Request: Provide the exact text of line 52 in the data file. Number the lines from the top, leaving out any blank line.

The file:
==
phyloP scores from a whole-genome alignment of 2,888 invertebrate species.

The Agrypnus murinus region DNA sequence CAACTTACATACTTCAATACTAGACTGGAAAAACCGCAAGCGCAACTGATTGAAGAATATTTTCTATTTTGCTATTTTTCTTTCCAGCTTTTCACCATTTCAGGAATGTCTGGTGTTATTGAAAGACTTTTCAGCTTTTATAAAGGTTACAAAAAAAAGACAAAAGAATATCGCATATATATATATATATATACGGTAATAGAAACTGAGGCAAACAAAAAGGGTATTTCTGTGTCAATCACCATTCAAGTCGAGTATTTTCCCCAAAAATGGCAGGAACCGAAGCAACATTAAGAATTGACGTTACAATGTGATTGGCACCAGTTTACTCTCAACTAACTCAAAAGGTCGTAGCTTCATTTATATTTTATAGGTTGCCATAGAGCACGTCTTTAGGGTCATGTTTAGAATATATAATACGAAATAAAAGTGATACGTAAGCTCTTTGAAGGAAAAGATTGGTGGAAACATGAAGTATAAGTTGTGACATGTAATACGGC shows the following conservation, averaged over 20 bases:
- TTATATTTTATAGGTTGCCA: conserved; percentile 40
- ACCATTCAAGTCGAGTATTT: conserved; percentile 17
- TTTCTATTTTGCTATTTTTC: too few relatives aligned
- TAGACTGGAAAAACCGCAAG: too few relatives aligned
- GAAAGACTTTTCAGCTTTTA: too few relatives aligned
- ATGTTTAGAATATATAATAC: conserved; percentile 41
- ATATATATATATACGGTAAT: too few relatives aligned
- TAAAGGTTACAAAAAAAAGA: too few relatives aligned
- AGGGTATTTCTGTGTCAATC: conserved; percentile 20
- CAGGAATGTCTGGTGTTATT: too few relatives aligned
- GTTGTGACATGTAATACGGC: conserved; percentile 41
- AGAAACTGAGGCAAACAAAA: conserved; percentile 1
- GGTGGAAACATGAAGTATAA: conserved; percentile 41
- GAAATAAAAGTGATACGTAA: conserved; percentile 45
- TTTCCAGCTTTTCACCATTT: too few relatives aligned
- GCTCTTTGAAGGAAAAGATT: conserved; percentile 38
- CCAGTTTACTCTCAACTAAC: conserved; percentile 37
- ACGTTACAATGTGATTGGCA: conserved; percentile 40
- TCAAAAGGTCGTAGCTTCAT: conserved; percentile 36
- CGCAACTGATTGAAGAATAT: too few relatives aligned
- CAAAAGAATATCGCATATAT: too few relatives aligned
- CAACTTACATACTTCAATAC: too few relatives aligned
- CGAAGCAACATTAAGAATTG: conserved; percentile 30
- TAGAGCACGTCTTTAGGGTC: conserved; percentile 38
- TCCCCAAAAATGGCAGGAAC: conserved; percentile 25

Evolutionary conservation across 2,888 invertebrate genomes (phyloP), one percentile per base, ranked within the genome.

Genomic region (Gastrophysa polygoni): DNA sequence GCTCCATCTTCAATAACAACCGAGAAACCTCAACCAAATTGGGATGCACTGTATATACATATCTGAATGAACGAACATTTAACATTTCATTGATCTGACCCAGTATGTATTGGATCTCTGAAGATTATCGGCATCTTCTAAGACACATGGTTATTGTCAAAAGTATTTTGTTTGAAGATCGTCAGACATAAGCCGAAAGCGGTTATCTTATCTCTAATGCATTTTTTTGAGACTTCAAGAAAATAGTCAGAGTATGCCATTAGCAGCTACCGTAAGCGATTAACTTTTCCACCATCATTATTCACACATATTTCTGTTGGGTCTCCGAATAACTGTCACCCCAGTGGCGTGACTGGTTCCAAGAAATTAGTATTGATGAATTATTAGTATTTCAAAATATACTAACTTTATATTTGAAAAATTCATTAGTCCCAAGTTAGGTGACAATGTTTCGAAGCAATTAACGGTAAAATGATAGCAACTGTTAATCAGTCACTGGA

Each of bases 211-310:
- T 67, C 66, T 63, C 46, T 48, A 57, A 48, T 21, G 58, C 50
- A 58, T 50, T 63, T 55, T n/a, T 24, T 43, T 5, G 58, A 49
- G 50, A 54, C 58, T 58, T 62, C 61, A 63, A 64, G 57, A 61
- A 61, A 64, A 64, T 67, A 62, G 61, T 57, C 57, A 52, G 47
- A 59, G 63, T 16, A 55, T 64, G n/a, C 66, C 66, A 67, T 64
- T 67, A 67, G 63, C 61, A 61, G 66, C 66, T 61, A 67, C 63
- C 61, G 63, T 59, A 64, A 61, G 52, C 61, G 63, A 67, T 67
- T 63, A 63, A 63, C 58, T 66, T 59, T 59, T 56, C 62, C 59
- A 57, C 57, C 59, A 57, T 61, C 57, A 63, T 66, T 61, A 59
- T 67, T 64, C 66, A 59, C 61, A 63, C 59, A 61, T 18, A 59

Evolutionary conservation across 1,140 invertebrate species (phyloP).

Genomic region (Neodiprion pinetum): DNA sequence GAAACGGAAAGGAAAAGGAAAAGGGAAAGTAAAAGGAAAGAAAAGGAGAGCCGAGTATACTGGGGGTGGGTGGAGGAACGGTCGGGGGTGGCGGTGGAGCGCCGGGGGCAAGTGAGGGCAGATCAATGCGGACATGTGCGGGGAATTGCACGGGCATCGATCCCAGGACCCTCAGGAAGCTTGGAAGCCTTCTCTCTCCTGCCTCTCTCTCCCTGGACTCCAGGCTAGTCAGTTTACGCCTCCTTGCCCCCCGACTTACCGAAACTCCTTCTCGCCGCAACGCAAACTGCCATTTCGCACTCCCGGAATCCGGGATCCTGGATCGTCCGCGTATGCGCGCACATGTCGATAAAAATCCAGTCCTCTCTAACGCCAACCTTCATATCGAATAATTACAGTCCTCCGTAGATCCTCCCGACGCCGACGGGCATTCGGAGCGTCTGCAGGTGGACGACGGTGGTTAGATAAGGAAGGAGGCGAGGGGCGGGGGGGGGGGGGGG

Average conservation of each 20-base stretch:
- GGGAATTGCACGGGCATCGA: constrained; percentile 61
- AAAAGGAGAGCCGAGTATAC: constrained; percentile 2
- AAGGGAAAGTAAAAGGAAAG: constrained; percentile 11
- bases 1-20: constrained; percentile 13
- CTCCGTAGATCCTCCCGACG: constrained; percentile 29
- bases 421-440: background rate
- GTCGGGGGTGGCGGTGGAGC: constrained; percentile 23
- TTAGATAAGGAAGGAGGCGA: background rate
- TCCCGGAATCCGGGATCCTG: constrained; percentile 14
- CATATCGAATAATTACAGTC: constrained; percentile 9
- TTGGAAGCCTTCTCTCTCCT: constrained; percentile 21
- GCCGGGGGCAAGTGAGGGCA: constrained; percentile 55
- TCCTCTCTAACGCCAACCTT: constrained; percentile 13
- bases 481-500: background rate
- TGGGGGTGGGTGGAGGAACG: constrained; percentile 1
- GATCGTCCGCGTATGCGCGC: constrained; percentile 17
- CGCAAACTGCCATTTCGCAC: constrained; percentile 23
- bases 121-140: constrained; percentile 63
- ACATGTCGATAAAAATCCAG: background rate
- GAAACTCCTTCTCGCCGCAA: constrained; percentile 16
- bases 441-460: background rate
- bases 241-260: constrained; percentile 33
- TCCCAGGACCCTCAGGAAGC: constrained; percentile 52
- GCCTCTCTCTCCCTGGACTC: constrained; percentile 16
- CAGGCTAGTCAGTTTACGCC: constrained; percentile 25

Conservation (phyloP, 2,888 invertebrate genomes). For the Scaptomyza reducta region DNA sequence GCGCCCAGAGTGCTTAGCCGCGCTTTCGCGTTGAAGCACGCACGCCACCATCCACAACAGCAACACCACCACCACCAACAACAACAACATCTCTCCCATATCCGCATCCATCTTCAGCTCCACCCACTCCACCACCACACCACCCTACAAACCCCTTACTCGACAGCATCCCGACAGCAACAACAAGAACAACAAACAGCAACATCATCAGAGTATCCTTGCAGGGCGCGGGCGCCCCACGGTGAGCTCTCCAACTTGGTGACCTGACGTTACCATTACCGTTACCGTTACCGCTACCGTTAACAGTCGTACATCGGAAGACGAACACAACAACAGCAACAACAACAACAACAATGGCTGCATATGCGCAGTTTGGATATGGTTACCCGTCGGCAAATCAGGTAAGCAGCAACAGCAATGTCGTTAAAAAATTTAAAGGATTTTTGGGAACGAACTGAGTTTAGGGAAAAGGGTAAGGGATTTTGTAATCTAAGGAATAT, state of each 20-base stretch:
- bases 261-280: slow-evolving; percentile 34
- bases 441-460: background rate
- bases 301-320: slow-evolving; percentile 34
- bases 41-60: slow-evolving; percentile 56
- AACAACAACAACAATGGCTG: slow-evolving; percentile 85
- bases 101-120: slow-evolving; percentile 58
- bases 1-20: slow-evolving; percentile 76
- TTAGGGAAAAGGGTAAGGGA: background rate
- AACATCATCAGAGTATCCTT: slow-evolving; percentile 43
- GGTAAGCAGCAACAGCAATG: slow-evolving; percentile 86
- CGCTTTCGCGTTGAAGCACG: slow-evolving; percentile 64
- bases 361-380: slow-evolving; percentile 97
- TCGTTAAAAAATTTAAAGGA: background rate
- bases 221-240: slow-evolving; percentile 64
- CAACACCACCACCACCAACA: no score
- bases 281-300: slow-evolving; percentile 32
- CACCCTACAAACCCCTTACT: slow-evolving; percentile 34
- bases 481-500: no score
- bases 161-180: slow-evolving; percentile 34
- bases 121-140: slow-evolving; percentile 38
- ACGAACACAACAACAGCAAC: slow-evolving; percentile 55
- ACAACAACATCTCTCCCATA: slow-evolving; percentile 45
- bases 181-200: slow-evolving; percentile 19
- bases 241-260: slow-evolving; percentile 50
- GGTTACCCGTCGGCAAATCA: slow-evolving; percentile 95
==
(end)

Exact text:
- TCCCGGAATCCGGGATCCTG: constrained; percentile 14